Made kombu dashi, agedashi tofu, miso soup, but the focus was on kombu dashi.
Kombu made from three different brands - Emerald Cove, Maine Coast, Hokkaido Mitoku - each soaked for about 9 hours each in 1.5 cups water. Turned out that after soaking, they bloomed into different sizes / weights, should have weighed up front. Emerald Cove was 14g, Hokkaido 27g, Maine Coast 36g. Experiment didn’t work that well since the more weight kombu ones had way more color. Surprisingly though Emerald Cove although much lighter in color did taste way sweeter than Hokkaido. Hokkaido had similar umami to Maine, Emerald Cove was much less.
Hokkaido one also did a batch sous vide at 149F, 28g. Both the other taste testers thought that one was better in blind taste test. I couldn’t really tell a big difference.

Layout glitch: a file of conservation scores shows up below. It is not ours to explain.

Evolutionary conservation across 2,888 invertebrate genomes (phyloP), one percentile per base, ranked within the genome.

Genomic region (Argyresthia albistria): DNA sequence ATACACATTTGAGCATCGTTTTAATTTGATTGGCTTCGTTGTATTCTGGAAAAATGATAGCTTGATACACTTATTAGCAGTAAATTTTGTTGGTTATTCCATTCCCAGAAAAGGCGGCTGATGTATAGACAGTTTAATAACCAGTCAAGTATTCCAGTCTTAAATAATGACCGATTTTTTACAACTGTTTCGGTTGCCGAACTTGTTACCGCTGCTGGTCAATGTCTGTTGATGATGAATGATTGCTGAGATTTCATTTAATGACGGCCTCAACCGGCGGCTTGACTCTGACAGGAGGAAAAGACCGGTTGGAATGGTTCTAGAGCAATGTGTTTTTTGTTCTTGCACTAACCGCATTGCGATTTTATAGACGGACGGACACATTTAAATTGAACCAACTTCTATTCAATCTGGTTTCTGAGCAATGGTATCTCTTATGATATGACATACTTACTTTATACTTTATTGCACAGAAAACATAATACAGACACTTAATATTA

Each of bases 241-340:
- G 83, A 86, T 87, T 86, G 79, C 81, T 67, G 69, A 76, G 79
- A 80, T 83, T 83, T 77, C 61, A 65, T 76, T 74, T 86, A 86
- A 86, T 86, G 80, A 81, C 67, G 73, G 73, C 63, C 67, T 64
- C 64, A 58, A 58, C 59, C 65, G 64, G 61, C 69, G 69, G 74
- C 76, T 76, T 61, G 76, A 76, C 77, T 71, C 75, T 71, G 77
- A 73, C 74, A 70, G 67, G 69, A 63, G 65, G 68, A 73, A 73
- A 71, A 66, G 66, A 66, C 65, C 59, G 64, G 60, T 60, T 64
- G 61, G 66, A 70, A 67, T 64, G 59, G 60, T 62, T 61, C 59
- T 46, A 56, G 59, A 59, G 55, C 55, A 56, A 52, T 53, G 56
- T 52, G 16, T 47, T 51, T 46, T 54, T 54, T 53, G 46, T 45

What made the biggest difference was after adding salt and soy sauce to any of them, it tasted much better.
Recipes were from:
Miso soup was dashi + 4 cups water + 3 tablespoon miso + tofu cubes. It tasted alright, but not as complex or savory of flavor as in a restaurant. Not sure what could be done differently.
Agedashi tofu we covered in breadcrumbs and shallow fried. Coating didn’t stick too well but was crunchy, tofu very bland. Next time should definitely salt the tofu before (and maybe after) breading. Dashi, soy sauce, green onions added okay flavor. Chili oil was very good but made it not taste Japanese.
Sous vide is probably better technique to do for dashi, given general consensus, but it’s really not a huge difference. It also only took 1 hour, much less prep time.
Weighing ingredients beforehand is very important for a balanced test.
Test katsuoboshi differences in dashi.
How do we get the cloudy look and complex taste of restaurant miso soup?